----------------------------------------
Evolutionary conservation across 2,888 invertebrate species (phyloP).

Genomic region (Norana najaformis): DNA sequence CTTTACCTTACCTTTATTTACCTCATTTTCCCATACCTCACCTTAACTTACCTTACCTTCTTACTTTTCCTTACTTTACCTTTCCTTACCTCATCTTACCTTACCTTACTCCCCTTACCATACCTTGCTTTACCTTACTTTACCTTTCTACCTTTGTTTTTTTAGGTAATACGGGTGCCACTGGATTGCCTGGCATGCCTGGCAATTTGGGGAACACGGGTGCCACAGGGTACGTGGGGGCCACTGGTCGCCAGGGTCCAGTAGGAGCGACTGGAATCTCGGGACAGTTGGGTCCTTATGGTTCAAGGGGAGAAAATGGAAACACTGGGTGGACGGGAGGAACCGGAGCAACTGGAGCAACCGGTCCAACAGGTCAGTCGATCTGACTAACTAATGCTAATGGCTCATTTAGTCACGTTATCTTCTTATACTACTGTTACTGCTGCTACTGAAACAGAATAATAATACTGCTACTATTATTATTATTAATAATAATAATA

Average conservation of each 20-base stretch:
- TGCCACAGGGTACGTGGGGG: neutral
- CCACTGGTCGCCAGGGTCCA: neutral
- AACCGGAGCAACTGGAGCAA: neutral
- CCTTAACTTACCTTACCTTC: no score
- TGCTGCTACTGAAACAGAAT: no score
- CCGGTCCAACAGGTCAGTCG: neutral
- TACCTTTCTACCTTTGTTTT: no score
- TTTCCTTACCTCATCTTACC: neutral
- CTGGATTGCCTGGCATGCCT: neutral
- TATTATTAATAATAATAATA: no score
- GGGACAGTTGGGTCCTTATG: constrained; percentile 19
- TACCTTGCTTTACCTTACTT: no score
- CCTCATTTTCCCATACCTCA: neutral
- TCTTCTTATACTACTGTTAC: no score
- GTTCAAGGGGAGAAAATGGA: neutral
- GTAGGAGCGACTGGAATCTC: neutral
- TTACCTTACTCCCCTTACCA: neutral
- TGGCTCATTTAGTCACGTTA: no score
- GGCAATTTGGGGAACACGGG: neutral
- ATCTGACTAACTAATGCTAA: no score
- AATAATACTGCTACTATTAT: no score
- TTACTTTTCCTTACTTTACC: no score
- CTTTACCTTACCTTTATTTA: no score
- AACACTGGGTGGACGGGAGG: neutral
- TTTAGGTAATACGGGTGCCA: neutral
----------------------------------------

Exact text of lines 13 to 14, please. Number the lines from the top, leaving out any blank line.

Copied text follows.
- TATTATTAATAATAATAATA: no score
- GGGACAGTTGGGTCCTTATG: constrained; percentile 19